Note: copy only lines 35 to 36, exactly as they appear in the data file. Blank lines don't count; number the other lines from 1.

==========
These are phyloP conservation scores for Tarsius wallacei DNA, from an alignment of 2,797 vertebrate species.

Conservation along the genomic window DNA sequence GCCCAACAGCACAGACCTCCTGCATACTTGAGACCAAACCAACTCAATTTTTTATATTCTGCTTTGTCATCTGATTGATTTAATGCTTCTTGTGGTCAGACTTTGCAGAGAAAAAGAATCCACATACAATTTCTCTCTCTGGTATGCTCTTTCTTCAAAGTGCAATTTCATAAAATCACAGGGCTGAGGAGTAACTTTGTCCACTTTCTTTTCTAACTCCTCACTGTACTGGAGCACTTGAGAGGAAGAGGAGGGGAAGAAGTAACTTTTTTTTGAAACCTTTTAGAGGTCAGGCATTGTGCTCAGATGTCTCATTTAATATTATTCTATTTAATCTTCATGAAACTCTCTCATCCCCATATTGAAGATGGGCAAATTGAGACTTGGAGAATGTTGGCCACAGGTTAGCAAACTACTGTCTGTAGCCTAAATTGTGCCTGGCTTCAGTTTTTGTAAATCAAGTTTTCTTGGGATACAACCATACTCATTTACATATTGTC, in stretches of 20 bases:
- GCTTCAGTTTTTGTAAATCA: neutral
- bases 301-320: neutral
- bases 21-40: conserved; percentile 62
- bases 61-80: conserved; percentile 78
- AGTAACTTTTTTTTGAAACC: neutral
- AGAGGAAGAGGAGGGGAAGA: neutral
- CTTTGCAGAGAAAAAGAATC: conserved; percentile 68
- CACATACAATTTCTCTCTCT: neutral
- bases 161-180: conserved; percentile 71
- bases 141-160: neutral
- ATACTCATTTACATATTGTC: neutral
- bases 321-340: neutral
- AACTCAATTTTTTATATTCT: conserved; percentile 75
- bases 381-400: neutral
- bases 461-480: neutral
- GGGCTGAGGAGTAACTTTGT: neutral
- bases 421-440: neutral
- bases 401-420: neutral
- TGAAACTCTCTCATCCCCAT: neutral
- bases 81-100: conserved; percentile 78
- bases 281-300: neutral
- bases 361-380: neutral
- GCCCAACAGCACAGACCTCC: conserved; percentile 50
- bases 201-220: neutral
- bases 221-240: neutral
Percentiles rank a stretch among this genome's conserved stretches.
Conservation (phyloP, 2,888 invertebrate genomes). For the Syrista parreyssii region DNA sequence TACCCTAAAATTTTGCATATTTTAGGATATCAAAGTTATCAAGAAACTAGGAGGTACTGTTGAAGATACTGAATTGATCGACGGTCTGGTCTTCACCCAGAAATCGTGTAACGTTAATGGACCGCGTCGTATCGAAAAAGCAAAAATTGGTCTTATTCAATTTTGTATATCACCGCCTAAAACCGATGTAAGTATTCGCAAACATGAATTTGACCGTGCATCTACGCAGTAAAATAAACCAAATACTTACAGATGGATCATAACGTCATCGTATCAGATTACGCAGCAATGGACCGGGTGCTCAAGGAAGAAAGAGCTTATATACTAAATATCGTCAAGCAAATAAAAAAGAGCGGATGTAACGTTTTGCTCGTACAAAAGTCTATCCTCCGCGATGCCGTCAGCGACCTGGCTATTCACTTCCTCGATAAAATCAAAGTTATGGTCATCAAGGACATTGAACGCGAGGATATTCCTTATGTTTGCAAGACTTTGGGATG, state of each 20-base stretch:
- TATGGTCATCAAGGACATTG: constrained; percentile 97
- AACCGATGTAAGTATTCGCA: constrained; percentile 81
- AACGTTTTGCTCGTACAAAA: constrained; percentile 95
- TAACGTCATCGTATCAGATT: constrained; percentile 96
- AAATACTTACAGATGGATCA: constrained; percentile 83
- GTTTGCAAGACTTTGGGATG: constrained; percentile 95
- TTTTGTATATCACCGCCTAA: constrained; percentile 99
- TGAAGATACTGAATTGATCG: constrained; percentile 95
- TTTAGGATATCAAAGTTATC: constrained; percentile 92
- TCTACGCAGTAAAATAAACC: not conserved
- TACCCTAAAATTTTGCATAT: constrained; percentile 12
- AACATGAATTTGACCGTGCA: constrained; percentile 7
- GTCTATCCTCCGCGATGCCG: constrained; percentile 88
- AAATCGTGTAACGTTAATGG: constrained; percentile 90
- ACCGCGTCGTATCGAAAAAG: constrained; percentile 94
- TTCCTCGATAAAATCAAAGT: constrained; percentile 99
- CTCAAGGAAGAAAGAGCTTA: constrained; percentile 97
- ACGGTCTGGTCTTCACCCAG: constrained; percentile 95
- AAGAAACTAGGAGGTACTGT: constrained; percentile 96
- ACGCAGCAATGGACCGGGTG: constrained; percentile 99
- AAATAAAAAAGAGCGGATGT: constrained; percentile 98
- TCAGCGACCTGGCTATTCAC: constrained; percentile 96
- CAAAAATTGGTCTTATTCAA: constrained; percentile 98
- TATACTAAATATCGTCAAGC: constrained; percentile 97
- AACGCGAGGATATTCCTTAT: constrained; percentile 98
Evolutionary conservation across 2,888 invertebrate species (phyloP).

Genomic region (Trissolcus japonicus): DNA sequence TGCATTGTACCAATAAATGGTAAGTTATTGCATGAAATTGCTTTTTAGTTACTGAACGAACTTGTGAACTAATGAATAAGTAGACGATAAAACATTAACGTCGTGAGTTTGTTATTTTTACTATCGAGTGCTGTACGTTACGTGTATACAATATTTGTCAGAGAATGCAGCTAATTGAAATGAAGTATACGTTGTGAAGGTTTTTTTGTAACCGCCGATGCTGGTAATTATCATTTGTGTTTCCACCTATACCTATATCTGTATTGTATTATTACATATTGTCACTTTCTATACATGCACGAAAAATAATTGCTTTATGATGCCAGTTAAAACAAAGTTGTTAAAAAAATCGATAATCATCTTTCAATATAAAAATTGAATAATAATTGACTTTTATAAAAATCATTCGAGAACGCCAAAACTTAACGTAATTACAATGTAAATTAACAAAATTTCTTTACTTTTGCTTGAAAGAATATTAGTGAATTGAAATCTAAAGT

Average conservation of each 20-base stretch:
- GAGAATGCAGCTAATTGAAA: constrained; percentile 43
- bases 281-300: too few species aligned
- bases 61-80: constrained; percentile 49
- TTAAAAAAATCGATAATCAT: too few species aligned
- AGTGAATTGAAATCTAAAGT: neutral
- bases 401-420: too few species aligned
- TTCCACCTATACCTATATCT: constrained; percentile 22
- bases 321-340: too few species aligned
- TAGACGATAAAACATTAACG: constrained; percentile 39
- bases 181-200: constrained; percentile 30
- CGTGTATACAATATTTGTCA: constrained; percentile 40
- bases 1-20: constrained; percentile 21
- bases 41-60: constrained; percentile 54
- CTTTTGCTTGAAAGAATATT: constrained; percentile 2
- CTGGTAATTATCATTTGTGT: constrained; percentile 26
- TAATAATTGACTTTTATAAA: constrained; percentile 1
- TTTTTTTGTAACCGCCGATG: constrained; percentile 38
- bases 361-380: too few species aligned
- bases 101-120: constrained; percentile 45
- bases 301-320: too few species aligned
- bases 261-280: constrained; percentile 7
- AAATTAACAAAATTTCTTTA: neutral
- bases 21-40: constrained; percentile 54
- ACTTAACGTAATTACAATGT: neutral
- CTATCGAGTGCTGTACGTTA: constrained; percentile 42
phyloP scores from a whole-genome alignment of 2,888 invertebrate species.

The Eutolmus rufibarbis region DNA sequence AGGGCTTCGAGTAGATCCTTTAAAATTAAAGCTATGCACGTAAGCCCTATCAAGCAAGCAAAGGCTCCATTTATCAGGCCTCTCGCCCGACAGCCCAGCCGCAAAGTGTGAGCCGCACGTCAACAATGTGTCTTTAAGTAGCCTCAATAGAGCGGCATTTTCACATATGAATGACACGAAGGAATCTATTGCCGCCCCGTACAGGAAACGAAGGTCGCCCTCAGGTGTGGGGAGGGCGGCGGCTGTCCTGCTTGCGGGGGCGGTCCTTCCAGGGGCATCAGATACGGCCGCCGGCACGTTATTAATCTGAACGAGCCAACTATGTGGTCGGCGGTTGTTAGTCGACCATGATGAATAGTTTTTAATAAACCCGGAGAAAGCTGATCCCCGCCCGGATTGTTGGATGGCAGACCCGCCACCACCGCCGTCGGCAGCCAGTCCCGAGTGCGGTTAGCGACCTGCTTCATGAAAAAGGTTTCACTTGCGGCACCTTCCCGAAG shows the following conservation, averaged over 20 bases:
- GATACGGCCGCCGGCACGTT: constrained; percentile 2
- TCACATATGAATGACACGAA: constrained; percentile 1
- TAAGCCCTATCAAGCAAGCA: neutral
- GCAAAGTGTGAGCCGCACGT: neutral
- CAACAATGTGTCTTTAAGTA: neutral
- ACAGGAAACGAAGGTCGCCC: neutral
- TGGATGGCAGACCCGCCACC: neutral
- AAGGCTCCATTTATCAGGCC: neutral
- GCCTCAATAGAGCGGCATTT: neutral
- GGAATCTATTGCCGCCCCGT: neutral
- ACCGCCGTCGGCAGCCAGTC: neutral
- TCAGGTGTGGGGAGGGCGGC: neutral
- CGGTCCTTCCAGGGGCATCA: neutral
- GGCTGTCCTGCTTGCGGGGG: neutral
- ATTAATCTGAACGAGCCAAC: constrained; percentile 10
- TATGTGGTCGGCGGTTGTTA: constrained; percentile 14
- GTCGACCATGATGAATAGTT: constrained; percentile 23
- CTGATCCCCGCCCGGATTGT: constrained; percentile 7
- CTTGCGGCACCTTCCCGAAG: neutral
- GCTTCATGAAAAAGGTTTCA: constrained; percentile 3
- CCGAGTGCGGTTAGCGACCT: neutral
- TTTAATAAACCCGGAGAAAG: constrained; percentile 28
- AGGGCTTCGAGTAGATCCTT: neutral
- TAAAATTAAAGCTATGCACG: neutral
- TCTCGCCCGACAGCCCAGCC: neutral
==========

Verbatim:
- GTTTGCAAGACTTTGGGATG: constrained; percentile 95
- TTTTGTATATCACCGCCTAA: constrained; percentile 99